Lorca, Neruda, Jimenez

Lyrical Spanish poetry, hovering duende

Federico Garcia Lorca — the somber, impassioned, elusive, captivating, lyrical poet and playwright — personified the spirit of duende. We pursue that elusive quality, dear to the heart of Spanish artists, in The Witches Almanac, 2010-2011. As for the poet haunted by a sense of doom, he did become victim of violent death. At age thirty-eight Federico Garcia Lorca was shot by the Fascists in the early stages of the Spanish Civil War. Better than defining duende — to read any Lorca work or that of his two great contemporaries in the Spanish language, Pablo Neruda and Juan Ramòn Jimènez.

The Gypsy and the Wind
Playing her parchment moon
Precosia comes
along a watery path of laurels and crystal lights.
The starless silence, fleeing
from her rhythmic tambourine,
falls where the sea whips and sings,
his night filled with silvery swarms.
High atop the mountain peaks
the sentinels are weeping;
they guard the tall white towers
of the English consulate.
And gypsies of the water
for their pleasure erect
little castles of conch shells
and arbors of greening pine.

Playing her parchment moon
Precosia comes.
The wind sees her and rises,
the wind that never slumbers.
Naked Saint Christopher swells,
watching the girl as he plays
with tongues of celestial bells
on an invisible bagpipe.

Gypsy, let me lift your skirt
and have a look at you.
Open in my ancient fingers
the blue rose of your womb.

Precosia throws the tambourine
and runs away in terror.
But the virile wind pursues her
with his breathing and burning sword.

The sea darkens and roars,
while the olive trees turn pale.
The flutes of darkness sound,
and a muted gong of the snow.

Precosia, run, Precosia!
Or the green wind will catch you!
Precosia, run, Precosia!
And look how fast he comes!
A satyr of low born stars
with their long and glistening tongues.

Precosia, filled with fear,
now makes her way to that house
beyond the tall green pines
where the English consul lives.

Alarmed by the anguished cries,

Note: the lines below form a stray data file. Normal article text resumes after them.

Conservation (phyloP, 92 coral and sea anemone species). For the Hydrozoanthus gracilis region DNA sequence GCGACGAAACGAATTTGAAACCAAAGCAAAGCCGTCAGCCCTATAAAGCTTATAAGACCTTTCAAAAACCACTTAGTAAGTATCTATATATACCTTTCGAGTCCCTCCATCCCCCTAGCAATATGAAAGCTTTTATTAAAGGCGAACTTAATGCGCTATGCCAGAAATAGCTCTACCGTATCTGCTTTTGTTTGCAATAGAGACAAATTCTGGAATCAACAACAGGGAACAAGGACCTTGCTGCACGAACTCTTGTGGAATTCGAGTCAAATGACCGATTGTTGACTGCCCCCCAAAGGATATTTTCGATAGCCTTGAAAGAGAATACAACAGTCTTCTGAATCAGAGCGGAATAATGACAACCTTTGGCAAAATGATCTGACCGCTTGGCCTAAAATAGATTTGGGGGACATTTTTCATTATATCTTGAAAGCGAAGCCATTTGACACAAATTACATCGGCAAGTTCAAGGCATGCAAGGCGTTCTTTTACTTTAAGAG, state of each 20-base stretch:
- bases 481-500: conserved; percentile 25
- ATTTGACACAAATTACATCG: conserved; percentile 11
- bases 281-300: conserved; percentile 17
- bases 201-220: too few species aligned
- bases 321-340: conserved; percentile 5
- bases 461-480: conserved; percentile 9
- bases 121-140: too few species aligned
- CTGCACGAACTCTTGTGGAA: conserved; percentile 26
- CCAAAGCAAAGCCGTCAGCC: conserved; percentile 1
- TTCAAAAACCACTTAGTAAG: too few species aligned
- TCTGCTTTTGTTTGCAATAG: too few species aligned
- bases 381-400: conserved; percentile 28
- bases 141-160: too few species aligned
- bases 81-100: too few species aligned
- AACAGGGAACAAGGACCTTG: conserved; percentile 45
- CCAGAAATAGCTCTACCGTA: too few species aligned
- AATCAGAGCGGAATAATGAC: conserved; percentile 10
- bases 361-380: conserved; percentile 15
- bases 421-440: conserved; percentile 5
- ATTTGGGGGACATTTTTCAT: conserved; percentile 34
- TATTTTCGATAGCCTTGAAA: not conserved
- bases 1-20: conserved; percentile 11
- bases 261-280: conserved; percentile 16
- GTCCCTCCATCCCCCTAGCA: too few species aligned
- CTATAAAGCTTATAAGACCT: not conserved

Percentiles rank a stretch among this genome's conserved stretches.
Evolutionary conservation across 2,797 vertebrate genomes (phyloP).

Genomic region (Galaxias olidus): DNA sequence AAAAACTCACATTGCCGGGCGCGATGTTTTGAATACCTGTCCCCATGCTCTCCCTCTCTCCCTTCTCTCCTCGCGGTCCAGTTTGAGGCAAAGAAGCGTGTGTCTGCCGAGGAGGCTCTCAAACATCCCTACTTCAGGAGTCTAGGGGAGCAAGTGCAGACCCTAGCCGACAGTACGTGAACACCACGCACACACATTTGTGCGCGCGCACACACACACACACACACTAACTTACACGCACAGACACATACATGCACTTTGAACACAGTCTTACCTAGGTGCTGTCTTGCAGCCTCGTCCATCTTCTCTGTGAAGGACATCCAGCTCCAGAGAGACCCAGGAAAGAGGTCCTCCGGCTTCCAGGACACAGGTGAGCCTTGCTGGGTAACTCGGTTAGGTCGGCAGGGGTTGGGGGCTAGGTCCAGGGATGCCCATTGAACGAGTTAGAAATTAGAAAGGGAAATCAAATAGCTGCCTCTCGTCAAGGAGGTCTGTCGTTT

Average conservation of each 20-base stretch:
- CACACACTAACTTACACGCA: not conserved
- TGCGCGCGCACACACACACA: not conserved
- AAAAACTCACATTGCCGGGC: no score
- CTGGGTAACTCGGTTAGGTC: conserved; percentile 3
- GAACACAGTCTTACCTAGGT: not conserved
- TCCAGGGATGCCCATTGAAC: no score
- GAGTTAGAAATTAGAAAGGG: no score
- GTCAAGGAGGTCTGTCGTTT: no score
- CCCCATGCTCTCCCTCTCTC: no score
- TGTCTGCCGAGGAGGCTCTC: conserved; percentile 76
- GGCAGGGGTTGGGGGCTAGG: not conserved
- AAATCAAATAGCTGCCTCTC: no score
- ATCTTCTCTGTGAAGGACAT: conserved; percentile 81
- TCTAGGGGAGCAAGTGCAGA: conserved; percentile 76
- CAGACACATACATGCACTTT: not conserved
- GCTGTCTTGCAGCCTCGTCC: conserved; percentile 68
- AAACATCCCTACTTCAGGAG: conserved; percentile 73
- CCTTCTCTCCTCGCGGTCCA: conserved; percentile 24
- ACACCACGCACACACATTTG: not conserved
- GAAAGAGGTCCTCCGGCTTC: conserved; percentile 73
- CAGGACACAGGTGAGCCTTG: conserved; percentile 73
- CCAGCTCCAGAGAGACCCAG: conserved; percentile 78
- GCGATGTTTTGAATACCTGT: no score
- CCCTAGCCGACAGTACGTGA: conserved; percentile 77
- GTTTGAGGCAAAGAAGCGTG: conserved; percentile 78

three riflemen come running,
their black capes tightly drawn,
and berets down over their brow.

The Englishman gives the gypsy
a glass of tepid milk
and a shot of Holland gin
which Precosia does not drink.

And while she tells them, weeping,
of her strange adventure,
the wind furiously gnashes
against the slate roof tiles.
Federico Garcia Lorca

Sonnet of the Sweet Complaint
Never let me lose the marvel
of your statue like eyes, or the accent
the solitary rose of your breath
places on my cheek at night.

I am afraid of being, on this shore,
a branchless trunk, and what I most regret
is having no flower, pulp, or clay
for the worm of my despair.

If you are my hidden treasure,
if you are my cross, my dampened pain,
if I am a dog, and you alone my master,

never let me lose what I have gained,
and adorn the branches of your river
with leaves of my estranged Autumn.
Federico Garcia Lorca

Fare Well
If I die,
leave the balcony open.

The little boy is eating oranges.
(From my balcony I can see him.)
The reaper is harvesting the wheat.
(From my balcony I can hear him.)

If I die,
leave the balcony open!
Federico Garcia Lorca

XVII (I do not love you...)
I do not love you as if you were salt rose, or topaz,
or the arrow of carnations the fire shoots off.
I love you as certain dark things are to be loved,
in secret, between the shadow and the soul.

I love you as the plant that never blooms
but carries in itself the light of hidden flowers;
thanks to your love a certain solid fragrance,
risen from the earth, lives darkly in my body.

I love you without knowing how, or when, or from where.
I love you straightforwardly, without complexities or pride;
so I love you because I know no other way

than this: where I does not exist, nor you,
so close that your hand on my chest is my hand,
so close that your eyes close as I fall asleep.
Pablo Neruda

Who knows what is going on
Who knows what is going on on the other side of each hour?

How many times the sunrise was
there, behind a mountain!

How many times the brilliant cloud piling up far off
was already a golden body full of thunder!

This rose was poison.

That sword gave life.

I was thinking of a flowery meadow
at the end of a road,
and found myself in the slough.

I was thinking of the greatness of what was human,
and found myself in the divine.
Juan Ramòn Jimènez

I am not I.
I am this one
walking beside me whom I do not see,
whom at times I manage to visit,
and whom at other times I forget;
the one who remains silent while I talk,
the one who forgives, sweet, when I hate,
the one who takes a walk when I am indoors,
the one who will remain standing when I die.
Juan Ramòn Jimènez



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